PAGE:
Technical Recession Looms for Brexit Britain, Warns Owen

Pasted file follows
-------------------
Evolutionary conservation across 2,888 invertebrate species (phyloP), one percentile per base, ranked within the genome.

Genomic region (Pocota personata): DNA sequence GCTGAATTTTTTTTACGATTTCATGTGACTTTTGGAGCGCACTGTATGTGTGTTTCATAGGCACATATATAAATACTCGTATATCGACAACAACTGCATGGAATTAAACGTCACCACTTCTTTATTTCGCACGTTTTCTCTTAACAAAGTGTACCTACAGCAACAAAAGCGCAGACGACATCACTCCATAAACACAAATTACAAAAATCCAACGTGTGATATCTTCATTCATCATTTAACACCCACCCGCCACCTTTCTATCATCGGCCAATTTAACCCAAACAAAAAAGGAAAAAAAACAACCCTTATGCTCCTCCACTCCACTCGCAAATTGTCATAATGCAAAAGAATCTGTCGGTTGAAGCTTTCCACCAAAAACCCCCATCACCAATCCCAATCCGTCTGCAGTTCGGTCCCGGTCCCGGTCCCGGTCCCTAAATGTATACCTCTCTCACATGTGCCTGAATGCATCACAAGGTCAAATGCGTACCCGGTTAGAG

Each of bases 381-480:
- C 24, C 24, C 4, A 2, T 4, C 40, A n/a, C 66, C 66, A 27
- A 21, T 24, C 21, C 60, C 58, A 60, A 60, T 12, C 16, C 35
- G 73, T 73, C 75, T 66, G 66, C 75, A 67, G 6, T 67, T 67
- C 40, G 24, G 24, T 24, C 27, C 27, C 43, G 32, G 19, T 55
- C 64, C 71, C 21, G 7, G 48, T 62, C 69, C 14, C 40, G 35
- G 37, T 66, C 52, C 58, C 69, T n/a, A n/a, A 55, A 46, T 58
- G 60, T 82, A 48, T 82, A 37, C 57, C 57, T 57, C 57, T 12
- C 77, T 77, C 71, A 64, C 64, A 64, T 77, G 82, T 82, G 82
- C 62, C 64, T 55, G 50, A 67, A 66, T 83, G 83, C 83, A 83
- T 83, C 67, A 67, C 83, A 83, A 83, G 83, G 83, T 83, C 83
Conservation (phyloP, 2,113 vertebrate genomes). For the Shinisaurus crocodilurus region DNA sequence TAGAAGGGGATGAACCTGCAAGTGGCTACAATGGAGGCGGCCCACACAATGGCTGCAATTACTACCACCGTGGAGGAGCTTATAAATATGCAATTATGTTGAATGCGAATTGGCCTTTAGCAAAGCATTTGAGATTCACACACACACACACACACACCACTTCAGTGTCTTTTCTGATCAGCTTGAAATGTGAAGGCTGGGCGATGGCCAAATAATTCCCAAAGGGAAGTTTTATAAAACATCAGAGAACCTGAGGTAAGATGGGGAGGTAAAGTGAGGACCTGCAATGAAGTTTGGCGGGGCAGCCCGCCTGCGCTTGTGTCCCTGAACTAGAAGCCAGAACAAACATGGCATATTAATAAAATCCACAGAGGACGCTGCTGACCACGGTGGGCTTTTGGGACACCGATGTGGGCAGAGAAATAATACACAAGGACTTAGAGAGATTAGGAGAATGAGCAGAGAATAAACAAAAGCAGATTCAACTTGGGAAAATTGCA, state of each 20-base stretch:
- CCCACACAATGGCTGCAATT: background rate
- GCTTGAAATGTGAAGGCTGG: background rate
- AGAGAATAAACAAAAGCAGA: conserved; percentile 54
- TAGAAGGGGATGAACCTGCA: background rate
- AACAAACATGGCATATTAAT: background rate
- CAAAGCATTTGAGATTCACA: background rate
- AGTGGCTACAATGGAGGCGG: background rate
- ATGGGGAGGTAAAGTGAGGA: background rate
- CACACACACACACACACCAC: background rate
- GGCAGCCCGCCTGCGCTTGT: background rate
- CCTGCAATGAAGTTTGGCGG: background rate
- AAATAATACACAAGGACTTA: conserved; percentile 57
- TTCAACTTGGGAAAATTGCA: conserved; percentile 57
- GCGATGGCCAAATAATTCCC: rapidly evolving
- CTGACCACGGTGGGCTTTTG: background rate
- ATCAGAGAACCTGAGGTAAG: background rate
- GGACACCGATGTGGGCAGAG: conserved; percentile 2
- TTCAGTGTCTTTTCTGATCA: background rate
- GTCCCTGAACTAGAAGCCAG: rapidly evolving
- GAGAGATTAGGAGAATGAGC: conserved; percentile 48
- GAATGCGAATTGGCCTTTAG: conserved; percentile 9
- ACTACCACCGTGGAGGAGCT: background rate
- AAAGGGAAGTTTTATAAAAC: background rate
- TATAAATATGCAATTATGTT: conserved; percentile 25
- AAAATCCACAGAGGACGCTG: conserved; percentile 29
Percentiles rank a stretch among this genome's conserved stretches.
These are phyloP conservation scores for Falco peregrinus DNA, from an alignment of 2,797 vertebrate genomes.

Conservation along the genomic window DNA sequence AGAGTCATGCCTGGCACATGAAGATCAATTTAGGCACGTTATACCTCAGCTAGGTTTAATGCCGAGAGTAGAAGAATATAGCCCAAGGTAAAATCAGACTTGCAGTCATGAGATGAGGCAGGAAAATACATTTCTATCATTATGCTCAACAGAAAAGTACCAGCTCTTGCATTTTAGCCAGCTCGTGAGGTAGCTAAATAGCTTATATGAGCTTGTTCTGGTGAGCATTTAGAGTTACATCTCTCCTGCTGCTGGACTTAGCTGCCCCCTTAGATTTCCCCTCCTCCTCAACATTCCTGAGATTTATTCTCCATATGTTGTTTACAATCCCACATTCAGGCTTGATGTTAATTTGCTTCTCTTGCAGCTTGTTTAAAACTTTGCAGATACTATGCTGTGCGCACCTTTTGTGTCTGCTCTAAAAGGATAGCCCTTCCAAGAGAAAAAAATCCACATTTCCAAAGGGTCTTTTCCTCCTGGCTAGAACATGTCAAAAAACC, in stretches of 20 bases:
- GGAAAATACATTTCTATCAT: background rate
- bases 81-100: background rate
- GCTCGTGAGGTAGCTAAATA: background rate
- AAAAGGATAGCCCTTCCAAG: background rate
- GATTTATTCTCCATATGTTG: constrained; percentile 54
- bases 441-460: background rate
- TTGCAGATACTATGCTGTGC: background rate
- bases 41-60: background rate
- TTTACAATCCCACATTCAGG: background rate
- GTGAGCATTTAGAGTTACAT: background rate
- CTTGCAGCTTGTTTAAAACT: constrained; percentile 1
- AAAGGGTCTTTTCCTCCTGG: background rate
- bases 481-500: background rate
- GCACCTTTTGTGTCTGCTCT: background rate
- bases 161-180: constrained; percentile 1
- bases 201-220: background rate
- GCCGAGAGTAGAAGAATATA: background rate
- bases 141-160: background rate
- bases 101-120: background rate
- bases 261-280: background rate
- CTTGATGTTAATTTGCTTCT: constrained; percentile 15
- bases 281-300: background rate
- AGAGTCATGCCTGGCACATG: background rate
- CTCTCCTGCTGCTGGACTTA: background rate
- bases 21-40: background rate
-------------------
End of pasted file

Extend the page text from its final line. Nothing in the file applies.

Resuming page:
The big question for pound traders may have been answered, but the outlook for the currency is murkier than ever. Sterling dropped 2.3 percent to $1.3360 at 9:50 a.m. in London on Monday. That added to an unprecedented 8.1 percent tumble on Friday, which was almost double the 4.1 percent decline on Black Wednesday in 1992, when the U.K. was forced out of Europe’s exchange-rate mechanism. Gains in U.K. government bonds pushed the 10-year gilt yield below 1 percent for the first time, the FTSE 100 Index of stocks slid 1.3 percent, and Barclays Plc and Royal Bank of Scotland Group Plc fell more than 10 percent. Jefferies International Chief European Economist David Owen discusses with Bloomberg's Francine Lacqua on "The Pulse."
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